Ariel Atom 3.5R video review
Is this the wildest Ariel Atom yet? We try the lairy new Atom 3.5R on a very wet circuit. Video review here
There are few certainties in life, but when you’ve got a circuit booked and a roofless, doorless and windscreen-less sports car to test, you can guarantee it will rain like there’s no tomorrow. Which brings us neatly to Bedford Autodrome and our first taste of the Ariel Atom 3.5R.
It may sound like a software update for your laptop, but the Atom 3.5R is actually one of the most comprehensive upgrade packages since Ariel switched to Honda power. Much of what you see, and plenty of what you can’t, has come courtesy of the insane Atom V8, one of the wilder chapters in Ariel’s brief but impressive history. This, then, is the new flagship of the Somerset carmaker’s range; an already extraordinary recipe intensified to deliver an even bigger hit of adrenalin.
The specification and execution of the 3.5R is enough to make you go weak at the knees. The skeletal and uniquely distinctive lattice-frame tubular chassis looks identical, but benefits from changes made to increase strength, as well as new mounting points for the optional Sadev six-speed pneumatic paddleshift sequential gearbox, originally seen on the Atom V8 and which costs £20,000 alone!
This brilliant ’box of tricks is hooked up to Honda’s familiar 2-litre four-cylinder engine, which Ariel supercharges to glorious effect. In the 3.5R power leaps to 350bhp (up from the non-R 3.5 Supercharged’s 310bhp) and torque to 243lb ft (up from 169). Those are big numbers for a small car weighing just 550kg. As we know from previous Atom experience, the acceleration figures – 0-60 in 2.6sec, 0-100mph in 6.0sec – barely do the head-scrambling experience justice.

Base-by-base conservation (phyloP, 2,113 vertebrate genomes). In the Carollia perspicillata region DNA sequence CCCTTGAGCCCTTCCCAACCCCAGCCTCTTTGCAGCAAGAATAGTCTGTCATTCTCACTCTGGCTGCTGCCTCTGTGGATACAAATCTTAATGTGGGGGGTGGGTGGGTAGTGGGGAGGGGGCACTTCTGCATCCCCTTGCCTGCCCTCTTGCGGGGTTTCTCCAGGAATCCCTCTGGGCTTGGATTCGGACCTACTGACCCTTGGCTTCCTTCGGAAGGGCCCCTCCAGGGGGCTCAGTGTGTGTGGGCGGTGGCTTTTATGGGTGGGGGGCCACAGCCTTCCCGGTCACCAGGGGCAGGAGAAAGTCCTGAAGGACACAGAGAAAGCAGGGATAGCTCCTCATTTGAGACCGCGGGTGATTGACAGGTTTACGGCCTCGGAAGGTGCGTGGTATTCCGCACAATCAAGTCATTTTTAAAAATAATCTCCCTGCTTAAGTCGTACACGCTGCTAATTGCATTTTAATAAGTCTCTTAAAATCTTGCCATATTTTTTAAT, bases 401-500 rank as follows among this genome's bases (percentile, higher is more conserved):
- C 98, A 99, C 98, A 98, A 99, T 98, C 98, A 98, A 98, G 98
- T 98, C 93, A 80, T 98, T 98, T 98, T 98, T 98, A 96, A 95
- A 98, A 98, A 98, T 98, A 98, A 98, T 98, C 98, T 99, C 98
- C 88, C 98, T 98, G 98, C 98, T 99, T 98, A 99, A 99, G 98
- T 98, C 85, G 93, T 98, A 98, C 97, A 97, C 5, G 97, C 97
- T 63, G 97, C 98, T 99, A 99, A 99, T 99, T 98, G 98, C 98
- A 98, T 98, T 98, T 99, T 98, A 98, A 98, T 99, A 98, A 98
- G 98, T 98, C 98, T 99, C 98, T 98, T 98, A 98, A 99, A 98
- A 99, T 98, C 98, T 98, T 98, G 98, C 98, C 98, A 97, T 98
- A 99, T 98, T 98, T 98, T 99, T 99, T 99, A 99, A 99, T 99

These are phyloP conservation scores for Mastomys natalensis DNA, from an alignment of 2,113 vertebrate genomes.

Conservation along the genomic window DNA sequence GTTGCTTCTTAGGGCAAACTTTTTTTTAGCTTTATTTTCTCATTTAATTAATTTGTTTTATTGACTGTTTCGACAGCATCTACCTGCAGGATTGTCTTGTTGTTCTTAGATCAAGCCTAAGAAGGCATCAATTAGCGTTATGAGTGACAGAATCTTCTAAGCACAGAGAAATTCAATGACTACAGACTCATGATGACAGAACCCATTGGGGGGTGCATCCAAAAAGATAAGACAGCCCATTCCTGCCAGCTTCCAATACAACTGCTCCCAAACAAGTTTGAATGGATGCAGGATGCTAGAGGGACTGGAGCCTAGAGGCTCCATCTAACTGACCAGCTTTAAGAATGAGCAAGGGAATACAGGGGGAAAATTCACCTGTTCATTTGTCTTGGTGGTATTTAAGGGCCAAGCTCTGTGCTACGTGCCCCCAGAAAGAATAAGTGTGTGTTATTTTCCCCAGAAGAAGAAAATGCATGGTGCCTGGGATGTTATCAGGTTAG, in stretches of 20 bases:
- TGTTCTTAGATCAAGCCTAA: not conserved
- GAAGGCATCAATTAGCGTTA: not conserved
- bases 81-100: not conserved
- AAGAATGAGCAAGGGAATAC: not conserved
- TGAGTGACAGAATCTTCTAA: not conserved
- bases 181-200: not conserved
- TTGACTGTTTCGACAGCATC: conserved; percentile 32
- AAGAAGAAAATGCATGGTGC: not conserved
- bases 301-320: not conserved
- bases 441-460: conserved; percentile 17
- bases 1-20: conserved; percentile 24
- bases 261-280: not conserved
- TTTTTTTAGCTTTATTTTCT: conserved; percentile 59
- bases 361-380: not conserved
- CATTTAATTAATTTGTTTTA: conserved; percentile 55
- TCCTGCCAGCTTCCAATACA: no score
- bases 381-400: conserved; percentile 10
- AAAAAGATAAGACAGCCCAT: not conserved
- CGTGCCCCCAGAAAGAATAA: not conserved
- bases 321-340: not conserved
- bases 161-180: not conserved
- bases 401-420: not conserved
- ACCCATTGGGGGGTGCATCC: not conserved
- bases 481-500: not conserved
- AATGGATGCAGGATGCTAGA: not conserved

Other changes are more obvious, especially on this fully loaded press car. Beautiful gold anodised Ohlins TTX spring/damper units shine from each corner of the car. With a massive amount of adjustment for bump and rebound it’s possible to quickly change settings to suit road or track use without compromising either. Larger wheels (made from magnesium) shod with Kumho Ecsta tyres are taken from the V8, as are the bigger Alcon discs and calipers. The (optional) front and rear aero kit also comes from the V8, and is made from carbonfibre. The sidepods are also optional, housing a chargecooler on one side and an oil cooler on the other, giving the 3.5R a beefier, broader-shouldered look that’s appropriate considering its increased performance.
In total this Atom 3.5R costs £95,000, but as we’ve already mentioned, the Sadev gearbox accounts for a £20k chunk of that. As standard – that’s to say without the sequential ’box, Ohlins suspension, sidepods, carbon aero kit, etc – a 3.5R is £65,000. That’s a great deal of money, but the car looks worth every penny. Besides which, Ariel is finding many of its customers are coming from the top end of the trackday market, perhaps coming out of a 911 GT3 or similar. Ariel and the Atom have certainly come a long way since the early days of the original car and its standard Rover K-series engine. So what’s it like to drive – especially given the sodden conditions we’ve been ‘blessed’ with? The video above reveals all…